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HTML/PHP: Sidebars, and What Have YOU Done Lately?

The sidebar is all sorts of useful. There’s no limit on the number of different sorts of things that could go in a sidebar. Your RSS button? Definitely. Ads? For sure! A video? Heck, why not?

You can even have multiple sidebars… one on each side of your content, or two right next to each other, on the same side of your content. Cool, isn’t it?

Some things are pretty easy. Your RSS button is likely an image, a link, and maybe some text or an email sign-up form. Ads aren’t much different. For videos, you just have to insert the code YouTube (or whatever video site you’re using) gives you for embedding. With basic knowledge about HTML, you can certainly figure out how to do these things.

But what if you want to do something more involved… like list your most recent posts in your sidebar, or put WordPress widgets in your sidebar, or have multiple sidebars, or even have different sidebars on different pages of your website? That involves a little more than just knowing how to use HTML tags and nest them properly. For that, we have to get into PHP a bit.

What have you been up to lately?

Something that’s super useful to your readers (and can help your recent posts get more traffic, which is always good!) is to have a short list of your most recent posts in your sidebar. Usually this list includes links to the five most recent posts. In theory, this is pretty easy to do. You just have to call the get_posts(); PHP function (you remember what PHP is, right?), pass in the appropriate parameters, and voila, there you go!

But this ain’t no computer science class, and I’m not some snobby professor who expects you to instantaneously understand every piece of code I throw at you. Here, we’re all about understanding things… really, truly understanding them. So we’re going to go through this line by line.

First, the code:

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<h2>Recent Posts</h2>
<ul>
    <?php $recent = get_posts('posts_per_page=5')?>
    <?php foreach ($recent as $post) : ?>
        <li><a href="<?php echo(get_permalink($post->ID)) ?>"><?php echo($post->post_title) ?></a></li>
    <?php endforeach; ?>
</ul>

That first line’s easy enough to understand, right? It’s just your title – “Recent Posts” that you put in a header tag. Really, you can name it whatever you’d like, but we’re going to name it “Recent Posts” for now.

Next, the opening <ul> tag. The function we use to display the list of posts outputs an array. We want to take this array, and turn it into a list… an unordered list, so we use the <ul> tag.

The next line isn’t HTML at all. But you recognize that style of code, right? The tags at the beginning and the end of the line tell you that it’s PHP. Then we assign whatever we get from the get_posts() function to a variable called $recent – you’ll see why in a moment, but first I want to explain this function to you.

The get_posts() function does exactly what it says it does. It gets your posts! But how many? And what if you want only the ones from a certain category, or ordered a specific way, or from a specific date…? Thats what parameters are for. Here, we’re just using one parameter – posts_per_page – to tell the function that we only want to display five posts. But there are lots more possible parameters you can use… check out these two pages to see a list of all the possible parameters that can be used with this function.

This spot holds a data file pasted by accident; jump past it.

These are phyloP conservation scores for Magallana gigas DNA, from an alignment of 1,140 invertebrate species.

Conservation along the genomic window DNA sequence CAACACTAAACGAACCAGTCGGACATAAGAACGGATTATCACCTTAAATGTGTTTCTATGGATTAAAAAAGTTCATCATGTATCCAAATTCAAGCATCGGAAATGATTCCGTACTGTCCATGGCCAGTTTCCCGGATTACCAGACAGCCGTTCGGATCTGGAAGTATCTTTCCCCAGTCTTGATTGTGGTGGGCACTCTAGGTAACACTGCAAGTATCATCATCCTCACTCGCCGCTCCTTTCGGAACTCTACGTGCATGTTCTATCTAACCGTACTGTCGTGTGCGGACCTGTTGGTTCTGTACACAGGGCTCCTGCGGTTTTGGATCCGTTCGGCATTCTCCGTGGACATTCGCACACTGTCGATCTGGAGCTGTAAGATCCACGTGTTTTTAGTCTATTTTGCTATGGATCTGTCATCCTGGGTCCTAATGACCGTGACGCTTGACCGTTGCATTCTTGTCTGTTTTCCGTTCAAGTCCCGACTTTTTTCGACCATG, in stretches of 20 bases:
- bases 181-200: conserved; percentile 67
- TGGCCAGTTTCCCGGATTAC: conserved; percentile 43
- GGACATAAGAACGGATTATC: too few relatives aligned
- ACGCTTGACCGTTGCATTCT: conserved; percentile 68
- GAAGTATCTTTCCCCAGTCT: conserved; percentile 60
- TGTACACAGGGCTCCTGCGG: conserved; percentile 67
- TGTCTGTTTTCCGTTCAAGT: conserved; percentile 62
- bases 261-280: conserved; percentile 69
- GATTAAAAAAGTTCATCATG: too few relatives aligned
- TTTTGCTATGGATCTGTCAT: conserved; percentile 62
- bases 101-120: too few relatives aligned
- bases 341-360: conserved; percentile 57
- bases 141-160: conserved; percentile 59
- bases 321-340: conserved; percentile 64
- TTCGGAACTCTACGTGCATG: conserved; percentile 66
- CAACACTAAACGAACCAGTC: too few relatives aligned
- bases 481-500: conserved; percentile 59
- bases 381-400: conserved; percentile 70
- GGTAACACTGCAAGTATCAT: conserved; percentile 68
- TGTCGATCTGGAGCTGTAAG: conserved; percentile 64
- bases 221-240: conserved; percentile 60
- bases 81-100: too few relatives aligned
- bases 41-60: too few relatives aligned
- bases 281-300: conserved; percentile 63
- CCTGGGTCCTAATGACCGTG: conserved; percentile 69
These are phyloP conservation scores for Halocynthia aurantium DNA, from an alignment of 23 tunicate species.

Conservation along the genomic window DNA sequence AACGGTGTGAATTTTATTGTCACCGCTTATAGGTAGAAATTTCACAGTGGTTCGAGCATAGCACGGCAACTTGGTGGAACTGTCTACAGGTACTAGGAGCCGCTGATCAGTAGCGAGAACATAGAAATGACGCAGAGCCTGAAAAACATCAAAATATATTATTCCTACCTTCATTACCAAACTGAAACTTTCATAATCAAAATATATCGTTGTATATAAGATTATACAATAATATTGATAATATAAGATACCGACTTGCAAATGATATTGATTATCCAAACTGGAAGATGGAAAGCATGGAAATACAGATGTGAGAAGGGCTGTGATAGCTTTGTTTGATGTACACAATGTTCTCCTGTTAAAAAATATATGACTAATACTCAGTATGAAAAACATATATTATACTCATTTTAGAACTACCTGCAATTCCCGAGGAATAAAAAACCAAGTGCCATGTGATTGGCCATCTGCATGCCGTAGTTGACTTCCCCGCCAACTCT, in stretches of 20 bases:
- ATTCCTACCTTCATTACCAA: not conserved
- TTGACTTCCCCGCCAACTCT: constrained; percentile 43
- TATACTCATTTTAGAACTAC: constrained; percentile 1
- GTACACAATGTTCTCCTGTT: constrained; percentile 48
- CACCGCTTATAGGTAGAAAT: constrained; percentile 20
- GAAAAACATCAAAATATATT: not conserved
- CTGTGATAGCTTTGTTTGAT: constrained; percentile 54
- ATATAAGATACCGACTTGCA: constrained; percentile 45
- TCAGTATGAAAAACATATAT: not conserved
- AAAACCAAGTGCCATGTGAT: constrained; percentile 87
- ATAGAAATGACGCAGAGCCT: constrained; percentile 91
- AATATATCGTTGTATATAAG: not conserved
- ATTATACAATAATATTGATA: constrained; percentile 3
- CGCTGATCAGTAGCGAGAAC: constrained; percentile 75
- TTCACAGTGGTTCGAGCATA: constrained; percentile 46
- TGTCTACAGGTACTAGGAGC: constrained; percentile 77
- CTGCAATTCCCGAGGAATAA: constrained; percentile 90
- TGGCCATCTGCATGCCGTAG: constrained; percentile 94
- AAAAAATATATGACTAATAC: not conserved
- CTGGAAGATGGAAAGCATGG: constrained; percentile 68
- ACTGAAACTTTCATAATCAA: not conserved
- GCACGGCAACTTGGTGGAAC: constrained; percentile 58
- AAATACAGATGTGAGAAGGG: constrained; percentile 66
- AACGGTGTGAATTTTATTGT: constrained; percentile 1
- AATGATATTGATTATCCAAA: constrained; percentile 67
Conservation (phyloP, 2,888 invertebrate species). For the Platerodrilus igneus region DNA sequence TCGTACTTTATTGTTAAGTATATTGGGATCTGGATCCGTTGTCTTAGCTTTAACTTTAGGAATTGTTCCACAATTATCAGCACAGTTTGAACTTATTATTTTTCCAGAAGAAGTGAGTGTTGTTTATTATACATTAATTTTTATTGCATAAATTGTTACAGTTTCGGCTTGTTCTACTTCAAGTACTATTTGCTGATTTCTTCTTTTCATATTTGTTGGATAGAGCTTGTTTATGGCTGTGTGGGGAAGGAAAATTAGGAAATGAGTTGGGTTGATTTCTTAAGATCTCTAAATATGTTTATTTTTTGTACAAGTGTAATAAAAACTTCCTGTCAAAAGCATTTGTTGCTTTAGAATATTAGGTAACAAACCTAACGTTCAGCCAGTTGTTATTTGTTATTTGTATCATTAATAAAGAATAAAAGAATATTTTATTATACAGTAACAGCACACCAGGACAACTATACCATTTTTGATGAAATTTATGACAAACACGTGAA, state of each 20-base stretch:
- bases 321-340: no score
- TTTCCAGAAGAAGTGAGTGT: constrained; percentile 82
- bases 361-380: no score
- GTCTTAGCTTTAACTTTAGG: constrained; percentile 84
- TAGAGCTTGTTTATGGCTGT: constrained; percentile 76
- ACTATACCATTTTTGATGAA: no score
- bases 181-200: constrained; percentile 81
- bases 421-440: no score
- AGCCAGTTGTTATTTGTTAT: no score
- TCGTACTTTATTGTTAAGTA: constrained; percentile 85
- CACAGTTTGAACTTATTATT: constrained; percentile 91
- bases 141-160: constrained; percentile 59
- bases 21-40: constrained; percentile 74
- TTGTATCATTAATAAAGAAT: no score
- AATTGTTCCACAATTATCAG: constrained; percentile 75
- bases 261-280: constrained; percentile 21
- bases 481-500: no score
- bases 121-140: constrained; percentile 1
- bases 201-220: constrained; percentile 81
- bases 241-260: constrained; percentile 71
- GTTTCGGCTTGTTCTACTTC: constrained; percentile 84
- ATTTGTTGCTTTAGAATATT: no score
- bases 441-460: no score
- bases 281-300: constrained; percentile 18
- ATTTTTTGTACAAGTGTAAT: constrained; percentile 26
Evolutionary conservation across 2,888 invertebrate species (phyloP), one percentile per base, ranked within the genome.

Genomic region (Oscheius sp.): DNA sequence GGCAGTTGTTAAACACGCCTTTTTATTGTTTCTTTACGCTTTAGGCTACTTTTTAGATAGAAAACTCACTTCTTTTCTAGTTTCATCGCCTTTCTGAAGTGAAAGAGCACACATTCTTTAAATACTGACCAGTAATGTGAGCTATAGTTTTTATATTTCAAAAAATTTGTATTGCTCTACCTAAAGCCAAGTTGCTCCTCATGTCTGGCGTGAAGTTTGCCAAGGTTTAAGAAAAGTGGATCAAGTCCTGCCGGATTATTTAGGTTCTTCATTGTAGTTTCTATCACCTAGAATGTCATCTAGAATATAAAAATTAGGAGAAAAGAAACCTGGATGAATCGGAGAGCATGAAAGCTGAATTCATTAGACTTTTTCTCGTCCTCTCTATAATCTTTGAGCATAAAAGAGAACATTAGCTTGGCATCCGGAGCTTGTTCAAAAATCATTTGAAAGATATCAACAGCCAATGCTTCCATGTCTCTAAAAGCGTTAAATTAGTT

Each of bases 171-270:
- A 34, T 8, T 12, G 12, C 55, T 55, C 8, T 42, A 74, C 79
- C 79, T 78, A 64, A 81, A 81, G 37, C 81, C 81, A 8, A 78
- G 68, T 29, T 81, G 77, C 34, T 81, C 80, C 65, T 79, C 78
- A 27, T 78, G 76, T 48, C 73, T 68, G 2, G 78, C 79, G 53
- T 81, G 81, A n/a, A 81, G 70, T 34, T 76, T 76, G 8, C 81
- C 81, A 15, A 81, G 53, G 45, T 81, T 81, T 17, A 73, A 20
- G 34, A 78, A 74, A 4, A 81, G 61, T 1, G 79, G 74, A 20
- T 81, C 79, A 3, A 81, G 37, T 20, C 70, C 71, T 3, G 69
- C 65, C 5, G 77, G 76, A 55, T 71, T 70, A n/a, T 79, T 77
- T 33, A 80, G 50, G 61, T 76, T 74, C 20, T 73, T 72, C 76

Now that we’ve got the information we need and have assigned it to a variable, we need to display it. In order to do this, we need to use a loop. Since the information is outputted in an array, we need to use a foreach loop. It’s not as hard as it looks. We’re pretty much saying we want to look at each thing in the $recent array, and we’re going to call it a $post. Then we do the stuff inside of the foreach loop… and continue to do it to each thing in the $recent array, until there aren’t any left.

So what is it that we’re doing inside of the foreach loop? Well, we’re displaying the recent posts, that’s all. Since we decided that this should be an unordered list (hence the <ul> tags) then each item in the list needs to be in <li> tags. Easy. Then we need to display the actual recent posts – each of which needs to consist of a link (because what’s the point of a list of your recent posts, if you can’t easily get to them?) and the title of the post. We start out as we would for any ordinary link – with an <a href=”">. Then we need the link itself inside those quotes.

The cool thing with these items in the $recent array is that each item has certain other values associated with them. So you can say $post->ID and it will give you the ID of the post, or $post->post_title to get the title. Awesome, right? So we use $post->ID in conjunction with the get_permalink() function (which takes in an ID of a post and returns the link for that post) to get the link. Remember to surround that with <?php and ?> tags to indicate that this is PHP code, and use the echo() function to display the output (otherwise it just sits there, and your browser doesn’t know what to do with it.)

After that, you need some text for the link, so it’s super easy to echo $post->post_title, which – you guessed it! – gives you the title of the post. Then just close your tags, end the loop… and voila! You have a list of your most recent posts!

More sidebar magic

Recent posts are awesome, and definitely good to have in your sidebar. But there’s more to the sidebar than just its content… what if you want to use the built in WordPress sidebar widgets, or have different sidebars on different pages of your website? You can be sure there’s much more fun to be had with the sidebars… next week!

4 Responses to HTML/PHP: Sidebars, and What Have YOU Done Lately?

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